This Ethiopian village has gained wealth, but has bred hostility
By Don Duncan
Northern Ethiopia is rugged and poor. It is a place where people mostly get by as subsistence farmers. The government and international organizations like the World Bank have tried and failed for years to improve the well-being of locals. But then, one village went and did it all on its own.
The community is called Awra Amba. About 500 people live here in simple wattle and daub houses, and they keep busy in a variety of money-making activities.
The village has a mill, where grain is crushed into flour. There is a textile factory, where villagers make clothes for themselves and to sell. You will also find a café, a tourist hostel, and two stores that cater to people from outside the village.
With all of these businesses, Awra Amba has managed to pull itself out of poverty. Compared with the rest of the region, the average income here is more than twice as high. Literacy rates are higher than in neighboring villages. Mortality rates are lower.
“Everyone here dreams of becoming more prosperous — that’s a big reason why our economy has grown faster than others,” says Zumra Nuru, who founded the village 40 years ago as a kind of utopian community. He says at the time, he was dissatisfied by the injustice he perceived in traditional Ethiopian culture and wanted to organize a society along more egalitarian lines. He also saw the community as a way to increase wealth.
“We use all our time for work and to improve our village,” he says.
One reason the people of Awra Amba are able to work so hard is that they do not follow organized religion.
In neighboring Christian and Muslim villages, residents respect the Sabbath and holidays. “They have quite frequent religious days, so on those days, they don’t go to [do] farming work,” says sociologist Ashenafi Alemu of Ethiopia’s University of Gondar. “But for Awra Amba, this is not the case. They work every day.”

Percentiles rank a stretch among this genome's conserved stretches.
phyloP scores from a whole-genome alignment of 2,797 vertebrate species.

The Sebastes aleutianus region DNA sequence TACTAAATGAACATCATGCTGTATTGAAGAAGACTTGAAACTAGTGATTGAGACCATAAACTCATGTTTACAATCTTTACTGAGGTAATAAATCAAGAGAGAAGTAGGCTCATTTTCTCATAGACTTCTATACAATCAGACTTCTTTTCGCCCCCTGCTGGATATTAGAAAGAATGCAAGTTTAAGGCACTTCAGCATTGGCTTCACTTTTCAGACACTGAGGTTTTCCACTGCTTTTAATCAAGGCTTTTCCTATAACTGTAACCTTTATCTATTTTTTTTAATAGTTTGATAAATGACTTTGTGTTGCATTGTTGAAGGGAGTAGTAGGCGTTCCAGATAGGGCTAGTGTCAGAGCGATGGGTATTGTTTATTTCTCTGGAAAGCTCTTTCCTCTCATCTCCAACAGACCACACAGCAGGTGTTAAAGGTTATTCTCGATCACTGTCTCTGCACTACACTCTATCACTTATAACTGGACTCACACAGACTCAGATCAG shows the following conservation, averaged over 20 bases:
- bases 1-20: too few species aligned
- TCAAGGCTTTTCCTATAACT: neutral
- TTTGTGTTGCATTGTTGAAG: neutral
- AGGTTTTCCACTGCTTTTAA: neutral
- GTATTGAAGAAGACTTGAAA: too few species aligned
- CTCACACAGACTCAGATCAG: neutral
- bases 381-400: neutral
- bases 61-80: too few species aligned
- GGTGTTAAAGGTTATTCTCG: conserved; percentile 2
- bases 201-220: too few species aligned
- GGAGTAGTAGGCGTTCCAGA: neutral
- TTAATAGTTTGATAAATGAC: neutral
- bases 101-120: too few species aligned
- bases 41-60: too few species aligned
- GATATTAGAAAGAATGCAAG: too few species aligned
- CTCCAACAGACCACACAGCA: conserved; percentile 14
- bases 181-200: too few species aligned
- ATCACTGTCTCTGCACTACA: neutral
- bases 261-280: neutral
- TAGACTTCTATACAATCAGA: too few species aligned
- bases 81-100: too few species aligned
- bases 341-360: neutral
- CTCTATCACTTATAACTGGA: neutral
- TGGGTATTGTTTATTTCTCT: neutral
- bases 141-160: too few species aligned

The lack of religion is not the only competitive advantage for Awra Amba. The village invests a lot of energy in educating its children and diversifying its economy. It also embraces gender equality. You will see women here doing what is traditionally considered “men’s work,” like plowing, which effectively doubles the workforce.
But by ignoring the region’s customs, Awra Amba has found itself under attack. Neighboring communities view the residents as heretics.
“They threw a grenade right into the center of the village once, but luckily, no one was hurt,” says village founder Zumra Nuru. “They’ve tried shooting members of our village. They’ve sabotaged our harvest on occasion.”
In recent years, the grenades and assassination attempts have more or less stopped, but anger and frustration remain.
“The Awra Amba community doesn’t have any spiritual beliefs — not a mosque or a church,” says Abraw Argew, a farmer from a neighboring Christian village. “This makes them selfish. I hate the people of Awra Amba.”
The village may be unpopular among its neighbors, but it is becoming a darling of development experts. They say Awra Amba has a lot to teach poor communities about how to reduce poverty. The problem is that few will listen to those lessons, as long as the hostility continues.
In an effort to soothe relations between the village and its neighbors, meetings are being held monthly between residents of Awra Amba and residents of the surrounding villages. They talk about their differences.
“If you embrace religion, this place would be very colorful,” said a man from a nearby Christian village at a recent meeting.
A woman from Awra Amba responded, insisting that her community is spiritual and moral, even if it is not part of an organized religion.
“What is religion?” she asked rhetorically. “I don’t get it. You see the work we do. We care for each other and help each other. Awra Amba helps to build our country. Our neighbors are unreasonable to hate us.”
And that hatred is diminishing. People from neighboring villages have begun sending their children to the schools that Awra Amba built. They come to get their corn milled. They buy clothes from the factory and goods from the shops.
Through this day-to-day trade, a quiet revolution is happening. Slowly, the hatred is dispersing and is being replaced by a kind of curiosity. “How did this village climb out of poverty?” the people of neighboring communities are starting to ask.
Development experts hope those people will soon ask a related, more promising question: “How can we climb out of poverty, too?”
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